LA Weekly recently published a story about Bambu, the Filipino American rapper, who aside from spitting out amazing rhymes, is known for his leftist politics in his lyrics, making his rapper peers look like Republicans with their countless first world problems. A striking example is his latest and eighth solo LP, Prey for the Devil, which was released on September 11, 2016. It raised controversy for its racially charged commentary and militant raps:

“At the time that I wrote the album, race was the issue. Race is still the issue. And in the microcosm of the hip-hop industry, I too was kind of witnessing all these things happening around race as well.”

Prey for the Devil has no moderate views. Featuring Killer Mike, Myka 9, Mark de Clive-Lowe and Do Dat from Golden Age, Bambu explains that the devil’s prey are poor young people of color, trapped in what he refers to as the “school-to-prison pipeline system … [or] school-to-military.” The predatory criminal justice system is a slave master, and poor communities are free labor for the prison-industrial complex, or potential soldiers for America’s imperialist endeavors.

Raised in Watts, an inner-city neighborhood in Los Angeles, Bambu was putting down rhymes on paper since the age of 12. He joined a local gang through his cousins. The Santanas, as the gang was known, seemed like a natural progression for a young Filipino kid living in the hood.

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Gangs, he explains, are a subculture of “a greater culture,” which is the American culture. “Whenever there’s a conflict, what does America do? They resolve it with violence.” Considering that the greater culture’s foundation is the exploitation of forced labor, young gang members created their own version of that. “It doesn’t matter if you gotta sell crack to your auntie. You gotta make money. That’s the only source of power in this country.”

By the age of 15, several of his cousins were murdered by the gang life. He spent a stint in juvenile hall and stood trial, where a judge provided leniency and strongly suggested he join the military after his stint in juvie hall. That he did, joining the marines and jumping from one organization to another. To Bambu, he was replacing his strict immigrant parents, gangs and school with the military, which was a seamless transition.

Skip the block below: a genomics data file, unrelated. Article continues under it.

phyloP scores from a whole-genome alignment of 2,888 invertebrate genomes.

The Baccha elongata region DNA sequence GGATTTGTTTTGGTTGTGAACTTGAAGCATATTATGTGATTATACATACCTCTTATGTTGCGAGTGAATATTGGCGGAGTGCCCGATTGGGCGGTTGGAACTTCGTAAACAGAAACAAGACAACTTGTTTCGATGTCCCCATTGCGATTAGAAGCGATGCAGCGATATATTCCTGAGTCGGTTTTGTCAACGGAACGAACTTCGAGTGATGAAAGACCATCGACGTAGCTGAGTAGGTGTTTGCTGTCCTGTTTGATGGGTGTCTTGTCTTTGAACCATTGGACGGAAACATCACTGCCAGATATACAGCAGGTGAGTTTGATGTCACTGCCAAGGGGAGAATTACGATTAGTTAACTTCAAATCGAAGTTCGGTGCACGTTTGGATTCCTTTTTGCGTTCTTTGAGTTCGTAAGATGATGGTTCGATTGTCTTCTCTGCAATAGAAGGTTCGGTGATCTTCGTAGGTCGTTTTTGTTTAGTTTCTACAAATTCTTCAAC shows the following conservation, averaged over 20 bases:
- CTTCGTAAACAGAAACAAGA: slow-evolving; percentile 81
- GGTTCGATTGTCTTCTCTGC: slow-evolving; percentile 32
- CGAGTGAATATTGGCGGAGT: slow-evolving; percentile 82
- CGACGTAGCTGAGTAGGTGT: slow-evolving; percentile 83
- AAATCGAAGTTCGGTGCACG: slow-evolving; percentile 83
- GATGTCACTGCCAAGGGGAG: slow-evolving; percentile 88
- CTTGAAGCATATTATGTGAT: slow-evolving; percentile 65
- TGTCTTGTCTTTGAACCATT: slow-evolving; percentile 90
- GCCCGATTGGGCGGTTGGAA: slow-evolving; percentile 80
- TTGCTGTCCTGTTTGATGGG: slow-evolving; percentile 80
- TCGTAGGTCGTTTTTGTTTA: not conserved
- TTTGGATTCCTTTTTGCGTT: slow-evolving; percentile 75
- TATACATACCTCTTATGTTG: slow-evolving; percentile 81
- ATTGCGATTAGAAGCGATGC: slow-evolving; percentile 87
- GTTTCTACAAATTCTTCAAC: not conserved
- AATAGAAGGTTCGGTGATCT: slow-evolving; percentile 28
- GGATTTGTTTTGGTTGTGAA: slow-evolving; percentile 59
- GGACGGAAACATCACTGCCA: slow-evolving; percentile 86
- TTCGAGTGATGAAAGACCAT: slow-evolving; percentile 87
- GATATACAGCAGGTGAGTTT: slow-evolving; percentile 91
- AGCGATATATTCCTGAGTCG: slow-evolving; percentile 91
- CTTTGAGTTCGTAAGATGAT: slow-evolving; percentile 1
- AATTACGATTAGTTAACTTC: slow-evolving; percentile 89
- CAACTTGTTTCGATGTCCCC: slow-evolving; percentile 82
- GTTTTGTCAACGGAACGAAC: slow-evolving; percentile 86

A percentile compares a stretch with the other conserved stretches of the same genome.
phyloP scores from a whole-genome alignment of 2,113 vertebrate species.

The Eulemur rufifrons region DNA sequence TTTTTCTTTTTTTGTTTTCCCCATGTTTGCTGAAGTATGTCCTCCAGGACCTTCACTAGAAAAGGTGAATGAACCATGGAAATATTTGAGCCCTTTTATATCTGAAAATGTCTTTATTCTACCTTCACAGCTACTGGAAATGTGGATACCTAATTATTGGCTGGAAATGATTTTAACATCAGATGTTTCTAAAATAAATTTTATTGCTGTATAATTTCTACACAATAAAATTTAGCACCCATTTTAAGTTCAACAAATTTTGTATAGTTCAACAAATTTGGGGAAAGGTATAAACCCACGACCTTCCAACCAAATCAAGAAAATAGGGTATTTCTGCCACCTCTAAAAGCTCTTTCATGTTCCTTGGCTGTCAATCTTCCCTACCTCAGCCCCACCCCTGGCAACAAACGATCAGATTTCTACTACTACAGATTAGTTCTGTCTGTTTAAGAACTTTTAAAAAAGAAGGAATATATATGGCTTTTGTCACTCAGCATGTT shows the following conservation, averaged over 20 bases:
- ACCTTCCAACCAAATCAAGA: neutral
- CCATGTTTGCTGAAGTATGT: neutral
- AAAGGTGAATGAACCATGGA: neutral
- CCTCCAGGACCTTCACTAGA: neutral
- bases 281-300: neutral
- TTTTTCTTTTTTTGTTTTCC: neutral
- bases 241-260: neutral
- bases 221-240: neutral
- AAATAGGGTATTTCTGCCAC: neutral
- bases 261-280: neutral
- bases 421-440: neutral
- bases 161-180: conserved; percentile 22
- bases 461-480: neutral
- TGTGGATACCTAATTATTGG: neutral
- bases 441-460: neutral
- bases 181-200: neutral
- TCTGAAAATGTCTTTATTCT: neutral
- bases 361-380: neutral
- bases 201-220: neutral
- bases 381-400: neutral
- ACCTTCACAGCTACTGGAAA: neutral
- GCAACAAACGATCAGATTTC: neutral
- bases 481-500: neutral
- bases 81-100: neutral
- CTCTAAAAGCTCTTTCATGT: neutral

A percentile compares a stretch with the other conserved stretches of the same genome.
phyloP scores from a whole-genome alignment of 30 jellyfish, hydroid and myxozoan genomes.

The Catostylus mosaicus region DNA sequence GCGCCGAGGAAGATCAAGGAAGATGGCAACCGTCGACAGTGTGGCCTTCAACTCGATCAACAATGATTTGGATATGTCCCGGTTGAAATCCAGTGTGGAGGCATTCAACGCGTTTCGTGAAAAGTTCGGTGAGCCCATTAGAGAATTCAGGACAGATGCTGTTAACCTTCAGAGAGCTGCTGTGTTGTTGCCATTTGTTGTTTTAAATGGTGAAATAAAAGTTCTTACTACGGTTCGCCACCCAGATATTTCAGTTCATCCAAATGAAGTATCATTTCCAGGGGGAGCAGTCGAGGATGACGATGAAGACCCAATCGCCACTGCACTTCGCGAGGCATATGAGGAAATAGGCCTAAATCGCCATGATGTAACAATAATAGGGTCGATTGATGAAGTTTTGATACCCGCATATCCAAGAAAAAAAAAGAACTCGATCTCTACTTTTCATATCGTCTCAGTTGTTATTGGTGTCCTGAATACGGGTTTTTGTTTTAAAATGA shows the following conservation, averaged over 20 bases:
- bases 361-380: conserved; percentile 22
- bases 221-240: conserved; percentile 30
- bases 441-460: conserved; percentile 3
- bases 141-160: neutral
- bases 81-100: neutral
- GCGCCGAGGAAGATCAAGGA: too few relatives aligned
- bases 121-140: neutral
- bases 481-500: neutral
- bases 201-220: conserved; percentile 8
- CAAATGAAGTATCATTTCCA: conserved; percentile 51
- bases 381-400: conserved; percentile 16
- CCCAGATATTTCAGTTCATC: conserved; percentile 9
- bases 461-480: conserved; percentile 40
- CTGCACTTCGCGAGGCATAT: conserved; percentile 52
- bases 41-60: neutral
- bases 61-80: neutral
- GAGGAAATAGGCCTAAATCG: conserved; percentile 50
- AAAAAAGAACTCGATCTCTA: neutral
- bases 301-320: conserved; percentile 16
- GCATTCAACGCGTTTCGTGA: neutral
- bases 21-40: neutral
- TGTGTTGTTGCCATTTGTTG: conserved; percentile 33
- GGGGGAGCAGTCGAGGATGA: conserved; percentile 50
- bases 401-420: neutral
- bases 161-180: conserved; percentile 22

He was stationed in East Timor, where the locals looked like him. One night, while on leave, he returned to base dressed in plain clothes. Guards at the entrance of the base pointed their guns at him and ordered him to get down on the ground. It was a situation that paralleled dealing with police in his LA neighborhood. It was an eye opening experience.

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On the song “Routine,” featuring his son Kahlil, Bam says what today’s favorite rappers won’t say: “Fuck ah cop.” He repeats it like Paul Mooney in Spike Lee’s film Bamboozled. It’s as if there hasn’t been a raw, unscripted moment in hip-hop culture since Kanye said, “George Bush doesn’t care about black people.” From Bam’s perspective, “Fuck Da Police” is more of a mantra than a provocation.

Bambu pulls no punches in his latest work. He says about the impending Trump presidency:

“The positive that I take away from [Trump’s election] is we’re about to see some brilliant, strong, militant activists popping out of this four years.”

To read more, head over to LA Weekly: Filipino Rapper Bambu Has Some Intense Things to Say About Race in America

Bambu’s Prey for the Devil is available now via Bandcamp. Buy it!